Bernstein: The Age of Anxiety, Symphony No. 2
The Age of Anxiety, Symphony No. 2 for Piano and Orchestra, (after W.H. Auden)
BORN: August 25, 1918. Lawrence, Massachusetts
DIED: October 14, 1990. New York City, New York
COMPOSED: Begun the summer of 1947, completed March 20, 1948, on commission from the Koussevitzky Foundation, and dedicated it “For Serge Koussevitzky, in tribute”
WORLD PREMIERES: The Dirge section was premiered on November 28, 1948, in Tel Aviv, Israel. The composer was pianist, with Georg Singer and the Israel Philharmonic Orchestra. The entire symphony received its premiere on April 8, 1949, at Symphony Hall in Boston, with the composer as pianist, with Serge Koussevitzky and the Boston Symphony. The first performance of the revised version from 1965 took place on July 15, 1965, at Philharmonic Hall (now David Geffen Hall) in New York City. Philippe Entremont was pianist, with the composer and the New York Philharmonic
SFS PERFORMANCES: FIRST—September 1999. SFS Principal Keyboards Robin Sutherland was pianist, Michael Tilson Thomas conducted. MOST RECENT—May 2015. Jean-Yves Thibaudet was pianist, MTT conducted
INSTRUMENTATION: Solo piano, with 2 flutes and piccolo, 2 oboes and English horn, 2 clarinets and bass clarinet, 2 bassoons and contrabassoon, 4 horns, 3 trumpets, 3 trombones, tuba, timpani, snare drum, tenor drum, bass drum, cymbals, suspended cymbals, tamtam, triangle, temple block, xylophone, glockenspiel, celesta, 2 harps (second optional), “pianino” (upright piano), and strings
DURATION: About 35 mins
THE BACKSTORY Throughout his career, Leonard Bernstein struggled to balance the competing demands of his multifarious gifts as composer, conductor, pianist, media personality, and all-round celebrity. Time for composition was potentially the most endangered, and he had to take special care to see that it didn’t get entirely crowded out by his day-to-day obligations as a performer. In this, as in so many other regards, Bernstein shared the burden that in a previous generation had been visited on his spiritual exemplar, Gustav Mahler; and, like Mahler, Bernstein often found that blocks of time for composing were most easily found in the summer. His Second Symphony began as a summertime inspiration, as the composer related in an essay he appended to the published score, one so extensive that we will quote from it only selectively:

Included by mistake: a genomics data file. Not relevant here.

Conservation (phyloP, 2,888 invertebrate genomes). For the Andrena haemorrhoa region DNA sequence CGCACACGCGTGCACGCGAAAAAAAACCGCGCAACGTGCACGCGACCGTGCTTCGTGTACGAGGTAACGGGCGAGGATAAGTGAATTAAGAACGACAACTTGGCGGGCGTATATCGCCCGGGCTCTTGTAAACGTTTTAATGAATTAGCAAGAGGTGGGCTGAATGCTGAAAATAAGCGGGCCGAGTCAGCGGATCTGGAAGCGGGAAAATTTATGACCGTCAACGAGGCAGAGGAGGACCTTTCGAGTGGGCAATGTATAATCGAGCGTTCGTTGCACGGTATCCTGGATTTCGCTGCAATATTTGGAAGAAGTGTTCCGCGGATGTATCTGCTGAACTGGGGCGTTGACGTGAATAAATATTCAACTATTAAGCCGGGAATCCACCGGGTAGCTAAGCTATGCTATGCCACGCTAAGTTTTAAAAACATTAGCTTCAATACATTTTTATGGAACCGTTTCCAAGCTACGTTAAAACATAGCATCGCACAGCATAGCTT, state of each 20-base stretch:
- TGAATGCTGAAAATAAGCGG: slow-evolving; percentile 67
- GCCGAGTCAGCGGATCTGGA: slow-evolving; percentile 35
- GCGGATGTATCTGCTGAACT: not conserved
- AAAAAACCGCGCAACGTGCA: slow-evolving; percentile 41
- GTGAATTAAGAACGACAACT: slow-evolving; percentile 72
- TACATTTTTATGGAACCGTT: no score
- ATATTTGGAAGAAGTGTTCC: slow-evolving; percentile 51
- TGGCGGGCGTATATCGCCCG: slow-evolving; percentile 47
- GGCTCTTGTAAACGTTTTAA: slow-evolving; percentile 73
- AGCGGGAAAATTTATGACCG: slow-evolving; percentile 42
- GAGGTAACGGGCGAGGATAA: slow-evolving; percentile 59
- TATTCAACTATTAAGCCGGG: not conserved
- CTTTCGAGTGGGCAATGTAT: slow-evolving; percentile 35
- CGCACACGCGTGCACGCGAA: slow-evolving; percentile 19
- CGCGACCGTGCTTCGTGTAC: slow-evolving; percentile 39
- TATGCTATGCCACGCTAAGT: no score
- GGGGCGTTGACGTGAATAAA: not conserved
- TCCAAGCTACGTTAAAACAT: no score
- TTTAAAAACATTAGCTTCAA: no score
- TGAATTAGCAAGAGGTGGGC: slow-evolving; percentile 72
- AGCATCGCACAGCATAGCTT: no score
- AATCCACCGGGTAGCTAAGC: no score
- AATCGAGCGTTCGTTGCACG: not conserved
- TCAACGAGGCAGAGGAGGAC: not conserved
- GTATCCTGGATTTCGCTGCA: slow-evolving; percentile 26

W.H. Auden’s fascinating and hair-raising poem The Age of Anxiety: A Baroque Eclogue began immediately to affect me lyrically when I first read it in the summer of 1947. From that moment the composition of a symphony based on The Age of Anxiety acquired an almost compulsive quality; and I worked on it steadily in Taos, in Philadelphia, in Richmond, Mass., in Tel Aviv, in planes, in hotel lobbies, and finally (the week preceding the premiere) in Boston.
Wystan Hugh Auden (1907-73) was a British-born poet and man-about-the-arts who wielded formative influence over quite a few writers and musicians. During the 1940s, his poetry grew to ponder philosophical questions at considerable length, perhaps reaching a pinnacle in The Age of Anxiety (1947), which earned its author the Pulitzer Prize. It is a long poem—eighty pages!—and it marked Auden’s end as a writer of such pieces. After The Age of Anxiety he worked within the bounds of shorter poetic forms, wrote literary criticism and travel accounts, and, in the 1950s, often assisted by his lover Chester Kallman, produced a handful of opera librettos, most prominently The Rake’s Progress for Igor Stravinsky and Elegy for Young Lovers and The Bassarids for Hans Werner Henze.
The Age of Anxiety was hot off the press when Bernstein encountered it. Auden’s poem deals with issues that would occupy Bernstein throughout his life—alienation, friendship, family, faith—and it seems likely that Bernstein was particularly attuned to its sometimes gay overtones, grappling as he was at that time with fitting his attraction to the actress Felice Montealegre (not yet his wife) into the bisexual scheme of his life. “I imagine that the conception of a symphony with piano solo emerges from the extremely personal identification of myself with the poem,” wrote Bernstein. He continued:
In this sense, the pianist provides an almost autobiographical protagonist, set against an orchestral mirror in which he sees himself, analytically, in the modern ambience. The work is therefore no “concerto” in the virtuosic sense, although I regard Auden’s poem as one of the most shattering examples of pure virtuosity in the history of English poetry.
The essential line of the poem (and of the music) is the record of our difficult and problematical search for faith. In the end, two of the characters enunciate the recognition of this faith—even a passive submission to it—at the same time revealing an inability to relate to it personally in their daily lives, except through blind acceptance.